I was blessed to grow in a household full of animals and very appreciative of nature and wildlife, being able to spend my weekends away in the lush green of the Atlantic rainforest, in Southern Brazil. My wonderful parents were always supportive and stimulated my passion for wildlife and conservation. I grew up with stories about Dr. Dian Fossey and watching the amazing work Dr. Laurie Marker, Dr. Jane Goodall and other researchers and conservationists were doing, which from a young age lead me to believe women can be strong and influential leaders in conservation.
I was always determined to work with wildlife, and my love for knowledge and medicine made my career choice easy. During veterinary school I had the great opportunity to intern in a zoo, volunteer at a rescue center, as well as work part-time in an exotic pet’s clinic, allowing me to work with a large diversity of species even before graduation. I did my final-year externship at Cheetah Conservation Fund, in 2016, where my love and admiration for cheetahs only grew.
After graduation, I worked at the world’s largest research center for neotropical felids which is also a rescue and rehabilitation center for a diverse array of Brazilian wildlife. After that, I had the opportunity to gain further experience in the United States with deer captures, do an internship at Cincinnati Zoo, and complete my Master of Preventive Veterinary Medicine at the University of California, Davis. Where I studied capture methods and anesthesia in free-ranging mountain lions.
Since a small child I dreamed of working with cheetahs at CCF and I was overjoyed when the opportunity arose. Working at CCF is a great pleasure and it is a privilege to work with such majestic creatures on a daily basis. We have had a very busy year with many challenging cases and several cheetah work ups, it is a job that keeps me very active and allows me to learn more about cheetah behavior and their medical particularities.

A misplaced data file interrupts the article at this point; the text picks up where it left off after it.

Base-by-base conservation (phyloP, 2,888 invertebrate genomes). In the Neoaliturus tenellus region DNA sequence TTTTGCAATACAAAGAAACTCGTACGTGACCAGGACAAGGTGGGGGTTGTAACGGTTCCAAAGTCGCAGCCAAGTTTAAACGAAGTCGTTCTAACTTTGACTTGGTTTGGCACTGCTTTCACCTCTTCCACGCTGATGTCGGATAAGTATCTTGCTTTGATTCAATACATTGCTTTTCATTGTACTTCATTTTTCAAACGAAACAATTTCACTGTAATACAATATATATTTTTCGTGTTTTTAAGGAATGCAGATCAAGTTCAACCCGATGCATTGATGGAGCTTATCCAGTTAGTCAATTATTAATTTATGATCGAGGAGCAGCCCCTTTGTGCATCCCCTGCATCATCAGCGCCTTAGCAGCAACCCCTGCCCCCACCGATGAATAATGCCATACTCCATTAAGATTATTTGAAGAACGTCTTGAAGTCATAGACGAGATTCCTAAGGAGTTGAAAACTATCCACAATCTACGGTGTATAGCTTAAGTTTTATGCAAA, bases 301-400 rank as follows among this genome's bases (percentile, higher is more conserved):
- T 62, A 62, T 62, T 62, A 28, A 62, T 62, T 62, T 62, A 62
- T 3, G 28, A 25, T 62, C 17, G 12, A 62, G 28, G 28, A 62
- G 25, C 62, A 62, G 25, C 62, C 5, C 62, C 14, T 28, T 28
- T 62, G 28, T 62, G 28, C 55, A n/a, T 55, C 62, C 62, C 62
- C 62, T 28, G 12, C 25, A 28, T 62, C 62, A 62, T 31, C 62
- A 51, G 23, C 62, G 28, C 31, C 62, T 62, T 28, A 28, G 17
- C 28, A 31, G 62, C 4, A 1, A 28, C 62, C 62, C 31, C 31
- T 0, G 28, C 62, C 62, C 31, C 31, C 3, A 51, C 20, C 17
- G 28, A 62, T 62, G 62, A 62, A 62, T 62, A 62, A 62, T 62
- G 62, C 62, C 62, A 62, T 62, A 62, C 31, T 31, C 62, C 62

I recently had the opportunity to travel to Somaliland and visit CCF’s facility there. It was fascinating to experience the culture, meet their incredible team and learn more about the work they do in there. The challenges they face are very different from the ones we have in Namibia and it certainly was an experience that expanded my views on what is needed to save cheetahs.
Not only the cheetahs, but the goats from the model farm and the dogs from the LGD program keep me on my toes – I even adopted Lady, a retired working dog. Being able to work with different species at the same time is refreshing and there is always a new patient to brighten the clinic’s day.
Life at CCF has some incredible highlights, like collaring animals and releasing cheetahs back in the wild. But what I love the most about this job is the sense of being part of something much bigger and knowing that being a part of CCF’s team means I am able to dedicate my time to save the cheetah!